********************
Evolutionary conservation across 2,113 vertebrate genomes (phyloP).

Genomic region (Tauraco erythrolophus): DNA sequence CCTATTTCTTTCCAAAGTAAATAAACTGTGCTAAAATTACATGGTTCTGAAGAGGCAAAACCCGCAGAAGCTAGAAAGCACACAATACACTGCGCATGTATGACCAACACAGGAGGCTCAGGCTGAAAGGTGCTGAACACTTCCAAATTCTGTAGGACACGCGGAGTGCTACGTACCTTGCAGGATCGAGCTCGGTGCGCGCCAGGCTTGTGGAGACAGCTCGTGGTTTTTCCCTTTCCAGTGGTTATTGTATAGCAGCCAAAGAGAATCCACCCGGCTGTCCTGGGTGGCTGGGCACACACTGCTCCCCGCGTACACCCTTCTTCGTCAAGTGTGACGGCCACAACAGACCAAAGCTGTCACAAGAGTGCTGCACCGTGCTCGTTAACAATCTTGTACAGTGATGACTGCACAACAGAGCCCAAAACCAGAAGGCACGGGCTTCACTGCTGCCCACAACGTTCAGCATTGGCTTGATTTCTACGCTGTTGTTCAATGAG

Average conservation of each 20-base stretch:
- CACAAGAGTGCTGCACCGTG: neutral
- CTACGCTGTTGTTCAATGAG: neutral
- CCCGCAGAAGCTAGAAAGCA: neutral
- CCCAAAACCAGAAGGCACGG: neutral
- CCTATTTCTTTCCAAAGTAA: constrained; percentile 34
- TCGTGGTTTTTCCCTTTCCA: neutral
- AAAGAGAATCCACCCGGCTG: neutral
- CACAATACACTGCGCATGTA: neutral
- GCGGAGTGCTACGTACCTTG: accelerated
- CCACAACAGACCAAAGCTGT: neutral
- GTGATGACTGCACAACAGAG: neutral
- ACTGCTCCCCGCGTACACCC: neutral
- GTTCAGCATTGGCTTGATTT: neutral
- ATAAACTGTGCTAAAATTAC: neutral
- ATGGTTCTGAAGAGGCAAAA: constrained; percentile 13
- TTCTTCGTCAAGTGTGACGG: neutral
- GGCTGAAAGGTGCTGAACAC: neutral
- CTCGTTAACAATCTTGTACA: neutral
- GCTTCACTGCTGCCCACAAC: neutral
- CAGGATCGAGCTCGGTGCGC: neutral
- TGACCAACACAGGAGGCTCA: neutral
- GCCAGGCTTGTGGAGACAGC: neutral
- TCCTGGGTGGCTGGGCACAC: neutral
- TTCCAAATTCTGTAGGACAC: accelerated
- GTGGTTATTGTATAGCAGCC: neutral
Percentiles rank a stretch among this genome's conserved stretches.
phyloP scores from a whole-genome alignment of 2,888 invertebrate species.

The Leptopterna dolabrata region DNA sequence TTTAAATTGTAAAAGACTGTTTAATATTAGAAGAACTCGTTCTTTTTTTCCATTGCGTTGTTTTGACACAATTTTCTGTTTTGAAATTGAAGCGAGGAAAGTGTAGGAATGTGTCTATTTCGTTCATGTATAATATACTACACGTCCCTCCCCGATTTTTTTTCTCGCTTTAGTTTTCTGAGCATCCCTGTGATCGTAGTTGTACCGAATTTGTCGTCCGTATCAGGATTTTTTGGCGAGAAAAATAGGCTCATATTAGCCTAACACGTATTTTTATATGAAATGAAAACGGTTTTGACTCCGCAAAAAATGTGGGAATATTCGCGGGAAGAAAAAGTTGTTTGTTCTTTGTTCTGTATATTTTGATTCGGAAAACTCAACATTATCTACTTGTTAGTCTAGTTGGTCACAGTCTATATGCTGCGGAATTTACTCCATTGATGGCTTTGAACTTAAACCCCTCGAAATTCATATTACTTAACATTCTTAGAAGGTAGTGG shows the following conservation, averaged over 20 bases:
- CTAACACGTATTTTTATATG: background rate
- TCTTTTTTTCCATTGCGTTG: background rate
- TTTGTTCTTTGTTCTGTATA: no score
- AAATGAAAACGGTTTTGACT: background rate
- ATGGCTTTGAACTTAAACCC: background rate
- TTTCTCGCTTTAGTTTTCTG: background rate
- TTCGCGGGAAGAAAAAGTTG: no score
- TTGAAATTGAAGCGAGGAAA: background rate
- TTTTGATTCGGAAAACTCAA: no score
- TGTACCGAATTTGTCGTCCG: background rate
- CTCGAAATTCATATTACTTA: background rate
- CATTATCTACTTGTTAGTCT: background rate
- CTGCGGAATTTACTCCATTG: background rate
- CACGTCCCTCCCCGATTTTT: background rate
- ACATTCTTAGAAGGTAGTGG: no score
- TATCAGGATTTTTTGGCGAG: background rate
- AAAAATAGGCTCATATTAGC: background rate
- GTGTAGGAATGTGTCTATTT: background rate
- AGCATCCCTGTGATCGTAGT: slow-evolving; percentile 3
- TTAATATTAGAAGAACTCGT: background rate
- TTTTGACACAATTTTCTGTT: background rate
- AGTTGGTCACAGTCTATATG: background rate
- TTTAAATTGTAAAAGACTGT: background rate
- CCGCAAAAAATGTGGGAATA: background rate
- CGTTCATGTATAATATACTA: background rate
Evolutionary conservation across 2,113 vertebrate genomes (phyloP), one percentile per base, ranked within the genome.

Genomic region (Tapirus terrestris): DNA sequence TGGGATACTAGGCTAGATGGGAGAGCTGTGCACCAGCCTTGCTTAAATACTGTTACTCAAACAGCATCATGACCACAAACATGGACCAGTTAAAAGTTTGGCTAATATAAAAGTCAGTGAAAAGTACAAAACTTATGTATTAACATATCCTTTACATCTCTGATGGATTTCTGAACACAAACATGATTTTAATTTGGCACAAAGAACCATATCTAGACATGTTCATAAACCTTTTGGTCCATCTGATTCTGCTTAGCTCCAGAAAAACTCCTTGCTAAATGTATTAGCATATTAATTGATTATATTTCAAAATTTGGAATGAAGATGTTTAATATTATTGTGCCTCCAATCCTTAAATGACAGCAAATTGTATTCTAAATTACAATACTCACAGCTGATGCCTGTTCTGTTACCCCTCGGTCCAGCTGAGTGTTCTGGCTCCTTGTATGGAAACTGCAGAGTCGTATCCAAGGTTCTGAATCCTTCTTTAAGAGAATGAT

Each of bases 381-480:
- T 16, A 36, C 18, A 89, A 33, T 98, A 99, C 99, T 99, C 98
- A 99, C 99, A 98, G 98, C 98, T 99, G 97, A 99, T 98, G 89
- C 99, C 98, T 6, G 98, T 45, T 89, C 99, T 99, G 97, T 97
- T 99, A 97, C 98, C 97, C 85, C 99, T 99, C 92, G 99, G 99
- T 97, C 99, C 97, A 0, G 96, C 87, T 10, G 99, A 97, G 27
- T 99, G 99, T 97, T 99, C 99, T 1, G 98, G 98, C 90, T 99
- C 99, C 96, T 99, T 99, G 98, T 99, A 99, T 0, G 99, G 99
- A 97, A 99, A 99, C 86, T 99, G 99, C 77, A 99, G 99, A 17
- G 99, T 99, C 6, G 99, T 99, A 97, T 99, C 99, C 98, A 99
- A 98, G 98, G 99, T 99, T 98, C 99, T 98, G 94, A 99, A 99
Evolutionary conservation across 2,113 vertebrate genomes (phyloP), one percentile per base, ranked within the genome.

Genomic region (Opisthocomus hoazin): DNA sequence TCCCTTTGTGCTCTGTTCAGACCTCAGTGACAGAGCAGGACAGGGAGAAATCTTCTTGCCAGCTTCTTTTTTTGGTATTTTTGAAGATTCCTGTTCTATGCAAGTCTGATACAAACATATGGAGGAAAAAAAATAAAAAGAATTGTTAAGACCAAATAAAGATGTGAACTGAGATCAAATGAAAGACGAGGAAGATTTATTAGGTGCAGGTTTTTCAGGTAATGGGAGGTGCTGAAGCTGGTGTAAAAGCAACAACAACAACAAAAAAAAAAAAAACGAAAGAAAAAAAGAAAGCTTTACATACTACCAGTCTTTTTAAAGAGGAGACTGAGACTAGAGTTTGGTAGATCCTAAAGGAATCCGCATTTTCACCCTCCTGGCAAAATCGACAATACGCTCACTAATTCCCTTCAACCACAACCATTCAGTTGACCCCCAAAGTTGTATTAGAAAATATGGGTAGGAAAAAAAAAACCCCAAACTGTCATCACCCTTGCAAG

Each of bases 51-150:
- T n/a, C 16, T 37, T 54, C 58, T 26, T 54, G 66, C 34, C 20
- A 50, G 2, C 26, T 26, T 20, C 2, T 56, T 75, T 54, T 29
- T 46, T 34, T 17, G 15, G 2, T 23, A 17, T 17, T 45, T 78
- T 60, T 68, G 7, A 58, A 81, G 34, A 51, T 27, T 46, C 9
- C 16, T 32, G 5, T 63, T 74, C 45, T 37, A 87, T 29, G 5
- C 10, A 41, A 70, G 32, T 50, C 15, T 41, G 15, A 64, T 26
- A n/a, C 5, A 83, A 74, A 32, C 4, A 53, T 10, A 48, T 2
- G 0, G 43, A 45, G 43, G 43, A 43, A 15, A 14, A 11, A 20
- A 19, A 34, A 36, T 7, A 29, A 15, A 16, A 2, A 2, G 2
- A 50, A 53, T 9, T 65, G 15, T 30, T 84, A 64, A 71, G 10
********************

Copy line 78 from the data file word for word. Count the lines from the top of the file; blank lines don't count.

- C 10, A 41, A 70, G 32, T 50, C 15, T 41, G 15, A 64, T 26